DDR4 -SWaP for Military Embedded Systems

Don’t believe what they say… Size DOES matter!

Don’t believe what they say…Size DOES Matter!

In this case the smaller the better – especially in the constrained spaces of an aircraft cockpit or an unmanned vehicle where every inch is precious real estate needed for additional functionality, including massive amounts of sensor processing. These applications require the latest field-programmable gate array (FPGAs), graphics processing units (GPUs), and Intel Xeon processors with the support of high-speed dense memory to ensure peak performance with extremely low latency for mission success.

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Culture and Values: More than Wall Décor

If I knew 10 years ago, the power of an engaged workforce and a living, breathing culture and set of values to influence the success of an organization, I’d have prioritized them above all else back then.

In recent years, I have worked with my leadership team and employees across the board, to define Mercury’s culture and core values and subsequently, to bring them to life, make them more than just wall decor. We’ve simplified them, and in return made them more achievable and more meaningful. We have woven them into the fabric of our business through our commitment to lifelong learning, employee engagement and baking them into our strategic operating plan. But we could not stop there. We’ve also made them measurable by aligning them to our personal contributions in our quarterly performance evaluations and by asking employees to rate the organization against them in a recent culture survey.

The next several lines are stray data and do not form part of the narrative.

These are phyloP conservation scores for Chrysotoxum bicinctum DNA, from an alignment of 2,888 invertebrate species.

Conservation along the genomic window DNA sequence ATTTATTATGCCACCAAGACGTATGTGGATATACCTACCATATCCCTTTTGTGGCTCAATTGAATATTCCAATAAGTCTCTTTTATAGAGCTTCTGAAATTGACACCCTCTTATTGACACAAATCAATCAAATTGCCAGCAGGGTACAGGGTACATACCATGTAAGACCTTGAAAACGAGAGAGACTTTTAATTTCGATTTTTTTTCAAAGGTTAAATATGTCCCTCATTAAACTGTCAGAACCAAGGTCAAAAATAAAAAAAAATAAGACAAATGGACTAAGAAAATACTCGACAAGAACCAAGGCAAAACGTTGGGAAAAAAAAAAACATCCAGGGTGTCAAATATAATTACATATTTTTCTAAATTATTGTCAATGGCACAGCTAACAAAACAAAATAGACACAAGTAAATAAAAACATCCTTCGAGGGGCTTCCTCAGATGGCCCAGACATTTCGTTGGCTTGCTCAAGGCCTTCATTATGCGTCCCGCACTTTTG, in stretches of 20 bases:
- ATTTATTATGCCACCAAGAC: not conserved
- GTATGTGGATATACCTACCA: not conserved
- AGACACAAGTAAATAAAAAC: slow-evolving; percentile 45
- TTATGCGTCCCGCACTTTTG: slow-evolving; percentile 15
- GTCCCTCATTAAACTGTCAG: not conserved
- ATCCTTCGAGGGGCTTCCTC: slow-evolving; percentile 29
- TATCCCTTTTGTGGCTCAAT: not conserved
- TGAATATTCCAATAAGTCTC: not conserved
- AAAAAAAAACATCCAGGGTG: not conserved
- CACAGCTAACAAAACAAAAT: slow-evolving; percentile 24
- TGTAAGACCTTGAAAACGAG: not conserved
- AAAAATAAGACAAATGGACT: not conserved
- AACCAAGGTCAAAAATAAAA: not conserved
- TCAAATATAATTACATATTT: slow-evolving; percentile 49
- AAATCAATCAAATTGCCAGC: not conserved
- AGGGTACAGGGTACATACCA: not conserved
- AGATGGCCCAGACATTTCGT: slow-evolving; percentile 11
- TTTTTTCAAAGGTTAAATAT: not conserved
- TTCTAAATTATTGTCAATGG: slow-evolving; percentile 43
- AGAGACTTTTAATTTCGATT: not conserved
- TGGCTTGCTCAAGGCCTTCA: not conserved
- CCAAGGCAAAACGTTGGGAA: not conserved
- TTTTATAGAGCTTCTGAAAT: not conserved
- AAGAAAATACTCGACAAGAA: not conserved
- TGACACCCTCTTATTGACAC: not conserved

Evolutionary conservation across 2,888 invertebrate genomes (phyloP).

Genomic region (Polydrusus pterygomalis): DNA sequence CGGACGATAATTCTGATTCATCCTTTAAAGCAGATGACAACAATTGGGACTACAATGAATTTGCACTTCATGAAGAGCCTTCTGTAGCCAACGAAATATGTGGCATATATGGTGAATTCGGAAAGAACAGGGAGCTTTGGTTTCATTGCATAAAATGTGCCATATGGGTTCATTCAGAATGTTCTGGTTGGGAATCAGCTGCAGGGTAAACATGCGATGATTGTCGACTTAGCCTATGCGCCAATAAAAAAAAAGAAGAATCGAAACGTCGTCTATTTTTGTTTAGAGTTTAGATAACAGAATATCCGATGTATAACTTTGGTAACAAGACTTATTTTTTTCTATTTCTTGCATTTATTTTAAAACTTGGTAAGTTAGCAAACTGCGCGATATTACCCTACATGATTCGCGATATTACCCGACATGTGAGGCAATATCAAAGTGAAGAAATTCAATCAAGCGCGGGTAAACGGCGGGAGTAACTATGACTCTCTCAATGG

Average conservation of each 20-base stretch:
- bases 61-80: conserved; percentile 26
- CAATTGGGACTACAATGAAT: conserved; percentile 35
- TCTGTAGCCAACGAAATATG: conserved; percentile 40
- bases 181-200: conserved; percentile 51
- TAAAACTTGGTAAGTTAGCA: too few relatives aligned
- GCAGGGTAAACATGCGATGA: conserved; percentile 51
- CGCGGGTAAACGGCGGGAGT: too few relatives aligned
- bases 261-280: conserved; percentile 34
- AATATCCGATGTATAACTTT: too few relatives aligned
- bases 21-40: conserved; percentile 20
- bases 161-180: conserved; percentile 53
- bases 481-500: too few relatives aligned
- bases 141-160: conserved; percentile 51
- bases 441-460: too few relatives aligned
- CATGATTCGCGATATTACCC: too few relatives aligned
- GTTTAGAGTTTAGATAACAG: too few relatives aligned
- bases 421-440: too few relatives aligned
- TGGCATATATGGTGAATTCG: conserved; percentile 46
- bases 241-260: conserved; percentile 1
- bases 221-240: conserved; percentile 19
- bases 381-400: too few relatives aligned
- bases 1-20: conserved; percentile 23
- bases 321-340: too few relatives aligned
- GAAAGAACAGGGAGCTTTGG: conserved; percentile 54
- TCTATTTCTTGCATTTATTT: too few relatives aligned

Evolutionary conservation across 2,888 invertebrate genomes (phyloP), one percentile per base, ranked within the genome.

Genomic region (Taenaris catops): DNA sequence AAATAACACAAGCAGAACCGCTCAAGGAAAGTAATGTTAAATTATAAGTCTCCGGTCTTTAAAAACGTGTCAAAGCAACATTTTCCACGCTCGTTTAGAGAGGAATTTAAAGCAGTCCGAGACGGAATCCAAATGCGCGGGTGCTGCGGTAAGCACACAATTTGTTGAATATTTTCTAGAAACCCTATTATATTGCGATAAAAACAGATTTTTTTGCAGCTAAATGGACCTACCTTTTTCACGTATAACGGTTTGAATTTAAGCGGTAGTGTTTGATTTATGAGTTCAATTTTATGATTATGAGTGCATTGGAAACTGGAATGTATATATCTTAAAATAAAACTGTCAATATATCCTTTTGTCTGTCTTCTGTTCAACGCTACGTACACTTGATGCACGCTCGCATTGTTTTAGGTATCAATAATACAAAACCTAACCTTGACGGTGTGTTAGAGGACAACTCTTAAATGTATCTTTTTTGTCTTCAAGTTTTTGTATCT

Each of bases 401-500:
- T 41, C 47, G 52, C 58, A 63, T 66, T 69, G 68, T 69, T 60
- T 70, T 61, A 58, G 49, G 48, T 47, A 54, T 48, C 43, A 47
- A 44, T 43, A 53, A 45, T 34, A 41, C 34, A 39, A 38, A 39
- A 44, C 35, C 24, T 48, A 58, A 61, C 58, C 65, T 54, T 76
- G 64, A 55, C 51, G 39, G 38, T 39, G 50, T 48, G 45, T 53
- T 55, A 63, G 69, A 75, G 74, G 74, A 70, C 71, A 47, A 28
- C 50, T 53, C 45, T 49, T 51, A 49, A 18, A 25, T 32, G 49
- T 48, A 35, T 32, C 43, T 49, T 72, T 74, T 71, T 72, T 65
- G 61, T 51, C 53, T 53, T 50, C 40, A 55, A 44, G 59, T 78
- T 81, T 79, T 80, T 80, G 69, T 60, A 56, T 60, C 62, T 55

Teamwork, Execution & Communication

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Supported Switched/Mesh Fabrics – Part 2

In Part 2 of the Supported Switched/Mesh Fabrics series we’ll explore the multiple benefits of using a system configured with any of the Switched or Mesh fabrics discussed in Part 1, whether in a commercial, semi-rugged or extreme environment.

These options range from Military and government use, in and out of war zones, geologists using to map land formations for possible research, archaeologists using information on where they may dig to find possible treasures, and even scientists tracking space missions, weather patterns and possible natural seismic activity. Many of these options could be performed by controlling state-of-the-arts drones or robotics. There are multiple uses for the processing power and speed from our systems, whether it be the larger systems, 12, 16 or 20 plus slots or the smaller 6-slot systems. It depends on the needs of the customer and the task.

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RF & Microwave

The History of Electronic Warfare: An Overview of Electronic Warfare Part 1

It was May 24, 1844 when Samuel Morse transmitted his famous telegraph message “What hath God wrought” from Washington to Baltimore. Twenty years later, the U.S. Military Telegraph Corps had trained 1,200 operators and strung 4,000 miles of telegraph wire, which increased to over 15,000 miles by the end of the Civil War. While long-distance communication proved a significant advantage for the Union armies, it also opened the door for wiretapping. It was these early experiences that demonstrated the impact of surveillance and set the foundations of electronic warfare (EW).

Over the last century, electronic warfare has had an increasing role in shaping the outcomes of conflicts across the globe; however, few people appreciate its significance and fewer still understand the technology. In this first post of our electronic warfare blog series, we present a brief history of the technology behind electronic warfare. Just as older cars are more intuitive to repair, the early EW systems are easier to understand.

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